The Great Chelsea Garden Challenge
This one-season reality competition from BBC Two (streaming on Britbox) is the gardening world’s answer to The Great British Bake Off. Six amateur garden designers compete for a prime spot at the Royal Horticultural Society’s world-famous annual Chelsea Flower Show, which is basically fashion week for flowers. In each episode, contestants have four days to design, build and plant a small garden, about 13 feet by 13 feet, with some contractors on hand for the heavy lifting. They create romantic cottage gardens, formal gardens with strict symmetry and perfectly pruned topiaries, even conceptual gardens that draw inspiration from childhood memories or their deepest fears. Above all, though, this show is a love letter to British horticulture, the episodes filmed at such jaw-dropping locations as Sissinghurst Castle, in Kent — whose garden was designed by writer Vita Sackville-West and her husband, diplomat and author Harold Nicolson — and Sudeley Castle, in the Cotswolds, which dates to the 15th century.
The World’s Most Extraordinary Homes
In this Netflix show, originally from BBC Two, architect Piers Taylor and actress Caroline Quentin travel the world visiting homes that are truly unique and over-the-top. One is completely circular, another is constructed out of bridge supports, another out of airplane wings. A five-story structure in upstate New York looks like a tower made of Legos, while a house in India has a wall of repurposed wooden doors, earning it the nickname Collage House. A desert hideaway amid towering saguaros features an artful-if-impractical entry path of uneven concrete cubes. In Florida, Canal House, by Marcio Kogan, is a tribute to Brazilian modernism, with a mix of geometric stones and lush landscaping. Taylor and Quentin meet with architects and owners to get a sense of how these unusual homes came to be. Why would a family want to live completely underground or suspended in a forest? Watch, and you’ll find out.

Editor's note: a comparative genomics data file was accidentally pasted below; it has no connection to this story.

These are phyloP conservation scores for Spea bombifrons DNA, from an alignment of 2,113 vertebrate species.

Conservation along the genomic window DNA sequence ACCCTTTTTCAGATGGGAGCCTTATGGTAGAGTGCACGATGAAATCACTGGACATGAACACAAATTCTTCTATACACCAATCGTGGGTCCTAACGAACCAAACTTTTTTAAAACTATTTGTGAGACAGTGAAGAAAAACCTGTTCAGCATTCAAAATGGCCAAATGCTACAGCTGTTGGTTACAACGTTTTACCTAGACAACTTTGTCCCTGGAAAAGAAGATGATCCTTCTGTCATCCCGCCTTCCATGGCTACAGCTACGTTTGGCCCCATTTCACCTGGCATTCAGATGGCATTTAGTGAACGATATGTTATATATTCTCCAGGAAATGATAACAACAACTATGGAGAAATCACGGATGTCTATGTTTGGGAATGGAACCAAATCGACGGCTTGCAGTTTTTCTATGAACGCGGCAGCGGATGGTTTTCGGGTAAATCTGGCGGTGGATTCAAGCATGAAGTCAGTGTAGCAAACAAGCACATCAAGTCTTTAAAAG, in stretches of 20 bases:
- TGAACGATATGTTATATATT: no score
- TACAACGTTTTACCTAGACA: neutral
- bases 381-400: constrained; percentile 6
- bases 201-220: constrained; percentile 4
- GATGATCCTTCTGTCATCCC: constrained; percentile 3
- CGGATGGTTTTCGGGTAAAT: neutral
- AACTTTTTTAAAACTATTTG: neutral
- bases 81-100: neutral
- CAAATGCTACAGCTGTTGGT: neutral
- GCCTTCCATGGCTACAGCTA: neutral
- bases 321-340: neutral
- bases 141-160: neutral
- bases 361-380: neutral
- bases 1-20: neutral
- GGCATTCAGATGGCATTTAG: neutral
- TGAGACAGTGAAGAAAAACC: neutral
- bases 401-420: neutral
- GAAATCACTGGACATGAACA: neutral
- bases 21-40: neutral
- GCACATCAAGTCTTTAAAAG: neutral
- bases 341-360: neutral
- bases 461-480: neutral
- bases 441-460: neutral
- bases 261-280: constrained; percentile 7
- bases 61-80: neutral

Netflix recently released the highly-anticipated third season of the beloved series, which follows the life and reign of Queen Elizabeth II. The third season will span 1964 to 1977, with the queen moving into middle age. And, as time moves on, so do the actors, with Olivia Coleman replacing Claire Foy as the queen, Tobias Menzies stepping in for Matt Smith as Prince Philip, and Helena Bonham Carter taking over for Vanessa Kirby as Princess Margaret. While most of the cast has changed, Academy Award-winning Martin Childs stayed in his role of production designer, recreating one of the world’s most famous royal homes and its array of stately interiors. For season three, Childs used both historic and abandoned houses to serve as the iconic grand spaces used by the royal family, such as Buckingham Palace’s state drawing room, where the Queen and several of her prime ministers have heated meetings; the ballroom; the high-ceilinged picture gallery and the throne room, among others. Unlike the first two seasons, the new one includes quite a few trips overseas, including Princess Margaret’s romantic getaway to her home on the Caribbean island of Mustique, whose interiors were originally designed by Oliver Messel as a wedding gift to the princess and her husband, Messel’s nephew Lord Snowdon.